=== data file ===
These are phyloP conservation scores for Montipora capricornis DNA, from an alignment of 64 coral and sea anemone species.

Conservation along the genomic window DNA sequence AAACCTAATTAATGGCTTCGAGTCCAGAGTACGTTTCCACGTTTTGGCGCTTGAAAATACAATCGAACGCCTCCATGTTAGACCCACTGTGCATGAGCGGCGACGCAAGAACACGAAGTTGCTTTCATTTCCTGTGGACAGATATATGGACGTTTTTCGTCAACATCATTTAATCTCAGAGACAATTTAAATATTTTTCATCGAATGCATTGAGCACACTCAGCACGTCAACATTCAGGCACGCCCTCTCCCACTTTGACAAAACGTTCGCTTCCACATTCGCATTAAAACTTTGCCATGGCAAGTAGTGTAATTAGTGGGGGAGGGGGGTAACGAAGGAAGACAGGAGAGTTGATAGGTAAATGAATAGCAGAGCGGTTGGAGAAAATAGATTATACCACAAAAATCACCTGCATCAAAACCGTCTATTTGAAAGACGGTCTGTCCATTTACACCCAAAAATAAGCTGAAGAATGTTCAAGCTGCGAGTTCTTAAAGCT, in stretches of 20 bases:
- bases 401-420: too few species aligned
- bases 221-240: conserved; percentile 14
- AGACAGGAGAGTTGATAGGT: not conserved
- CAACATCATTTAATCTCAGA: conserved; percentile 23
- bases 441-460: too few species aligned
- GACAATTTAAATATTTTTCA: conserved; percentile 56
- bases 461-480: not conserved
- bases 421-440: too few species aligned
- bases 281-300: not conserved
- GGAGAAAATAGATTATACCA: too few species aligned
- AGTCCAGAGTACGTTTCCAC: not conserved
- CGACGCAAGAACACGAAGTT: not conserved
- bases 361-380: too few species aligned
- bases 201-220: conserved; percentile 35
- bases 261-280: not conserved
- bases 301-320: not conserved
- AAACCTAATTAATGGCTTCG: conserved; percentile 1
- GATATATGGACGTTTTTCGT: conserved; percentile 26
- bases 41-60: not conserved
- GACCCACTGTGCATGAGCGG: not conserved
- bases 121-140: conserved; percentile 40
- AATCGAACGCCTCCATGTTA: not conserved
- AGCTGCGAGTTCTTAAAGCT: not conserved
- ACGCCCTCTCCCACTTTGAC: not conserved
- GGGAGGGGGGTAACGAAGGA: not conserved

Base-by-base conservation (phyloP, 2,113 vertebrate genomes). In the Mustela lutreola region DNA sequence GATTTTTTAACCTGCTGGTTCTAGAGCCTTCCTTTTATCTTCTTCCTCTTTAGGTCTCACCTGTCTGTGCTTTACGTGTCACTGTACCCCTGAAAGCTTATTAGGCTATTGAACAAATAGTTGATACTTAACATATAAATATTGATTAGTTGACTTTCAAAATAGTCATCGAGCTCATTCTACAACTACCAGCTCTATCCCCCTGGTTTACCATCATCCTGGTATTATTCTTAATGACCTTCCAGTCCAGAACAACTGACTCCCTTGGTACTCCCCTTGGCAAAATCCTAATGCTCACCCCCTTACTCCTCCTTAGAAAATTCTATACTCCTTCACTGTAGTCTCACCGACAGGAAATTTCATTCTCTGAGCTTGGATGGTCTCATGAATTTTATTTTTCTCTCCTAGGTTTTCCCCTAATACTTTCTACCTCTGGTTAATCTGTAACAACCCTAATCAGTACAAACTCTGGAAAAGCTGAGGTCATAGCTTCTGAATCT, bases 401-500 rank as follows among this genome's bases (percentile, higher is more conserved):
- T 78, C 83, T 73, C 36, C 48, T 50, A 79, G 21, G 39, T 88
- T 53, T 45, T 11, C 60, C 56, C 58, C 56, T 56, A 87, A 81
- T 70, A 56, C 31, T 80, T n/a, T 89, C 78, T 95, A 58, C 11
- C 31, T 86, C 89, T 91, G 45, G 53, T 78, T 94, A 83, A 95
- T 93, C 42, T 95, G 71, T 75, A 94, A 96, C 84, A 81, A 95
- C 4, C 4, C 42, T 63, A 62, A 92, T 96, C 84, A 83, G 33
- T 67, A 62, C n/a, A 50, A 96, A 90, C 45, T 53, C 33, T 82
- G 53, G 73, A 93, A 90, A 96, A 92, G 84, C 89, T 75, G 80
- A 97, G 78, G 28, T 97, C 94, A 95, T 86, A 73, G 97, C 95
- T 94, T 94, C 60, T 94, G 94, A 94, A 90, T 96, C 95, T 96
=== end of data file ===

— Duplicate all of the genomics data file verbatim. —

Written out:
These are phyloP conservation scores for Montipora capricornis DNA, from an alignment of 64 coral and sea anemone species.

Conservation along the genomic window DNA sequence AAACCTAATTAATGGCTTCGAGTCCAGAGTACGTTTCCACGTTTTGGCGCTTGAAAATACAATCGAACGCCTCCATGTTAGACCCACTGTGCATGAGCGGCGACGCAAGAACACGAAGTTGCTTTCATTTCCTGTGGACAGATATATGGACGTTTTTCGTCAACATCATTTAATCTCAGAGACAATTTAAATATTTTTCATCGAATGCATTGAGCACACTCAGCACGTCAACATTCAGGCACGCCCTCTCCCACTTTGACAAAACGTTCGCTTCCACATTCGCATTAAAACTTTGCCATGGCAAGTAGTGTAATTAGTGGGGGAGGGGGGTAACGAAGGAAGACAGGAGAGTTGATAGGTAAATGAATAGCAGAGCGGTTGGAGAAAATAGATTATACCACAAAAATCACCTGCATCAAAACCGTCTATTTGAAAGACGGTCTGTCCATTTACACCCAAAAATAAGCTGAAGAATGTTCAAGCTGCGAGTTCTTAAAGCT, in stretches of 20 bases:
- bases 401-420: too few species aligned
- bases 221-240: conserved; percentile 14
- AGACAGGAGAGTTGATAGGT: not conserved
- CAACATCATTTAATCTCAGA: conserved; percentile 23
- bases 441-460: too few species aligned
- GACAATTTAAATATTTTTCA: conserved; percentile 56
- bases 461-480: not conserved
- bases 421-440: too few species aligned
- bases 281-300: not conserved
- GGAGAAAATAGATTATACCA: too few species aligned
- AGTCCAGAGTACGTTTCCAC: not conserved
- CGACGCAAGAACACGAAGTT: not conserved
- bases 361-380: too few species aligned
- bases 201-220: conserved; percentile 35
- bases 261-280: not conserved
- bases 301-320: not conserved
- AAACCTAATTAATGGCTTCG: conserved; percentile 1
- GATATATGGACGTTTTTCGT: conserved; percentile 26
- bases 41-60: not conserved
- GACCCACTGTGCATGAGCGG: not conserved
- bases 121-140: conserved; percentile 40
- AATCGAACGCCTCCATGTTA: not conserved
- AGCTGCGAGTTCTTAAAGCT: not conserved
- ACGCCCTCTCCCACTTTGAC: not conserved
- GGGAGGGGGGTAACGAAGGA: not conserved

Base-by-base conservation (phyloP, 2,113 vertebrate genomes). In the Mustela lutreola region DNA sequence GATTTTTTAACCTGCTGGTTCTAGAGCCTTCCTTTTATCTTCTTCCTCTTTAGGTCTCACCTGTCTGTGCTTTACGTGTCACTGTACCCCTGAAAGCTTATTAGGCTATTGAACAAATAGTTGATACTTAACATATAAATATTGATTAGTTGACTTTCAAAATAGTCATCGAGCTCATTCTACAACTACCAGCTCTATCCCCCTGGTTTACCATCATCCTGGTATTATTCTTAATGACCTTCCAGTCCAGAACAACTGACTCCCTTGGTACTCCCCTTGGCAAAATCCTAATGCTCACCCCCTTACTCCTCCTTAGAAAATTCTATACTCCTTCACTGTAGTCTCACCGACAGGAAATTTCATTCTCTGAGCTTGGATGGTCTCATGAATTTTATTTTTCTCTCCTAGGTTTTCCCCTAATACTTTCTACCTCTGGTTAATCTGTAACAACCCTAATCAGTACAAACTCTGGAAAAGCTGAGGTCATAGCTTCTGAATCT, bases 401-500 rank as follows among this genome's bases (percentile, higher is more conserved):
- T 78, C 83, T 73, C 36, C 48, T 50, A 79, G 21, G 39, T 88
- T 53, T 45, T 11, C 60, C 56, C 58, C 56, T 56, A 87, A 81
- T 70, A 56, C 31, T 80, T n/a, T 89, C 78, T 95, A 58, C 11
- C 31, T 86, C 89, T 91, G 45, G 53, T 78, T 94, A 83, A 95
- T 93, C 42, T 95, G 71, T 75, A 94, A 96, C 84, A 81, A 95
- C 4, C 4, C 42, T 63, A 62, A 92, T 96, C 84, A 83, G 33
- T 67, A 62, C n/a, A 50, A 96, A 90, C 45, T 53, C 33, T 82
- G 53, G 73, A 93, A 90, A 96, A 92, G 84, C 89, T 75, G 80
- A 97, G 78, G 28, T 97, C 94, A 95, T 86, A 73, G 97, C 95
- T 94, T 94, C 60, T 94, G 94, A 94, A 90, T 96, C 95, T 96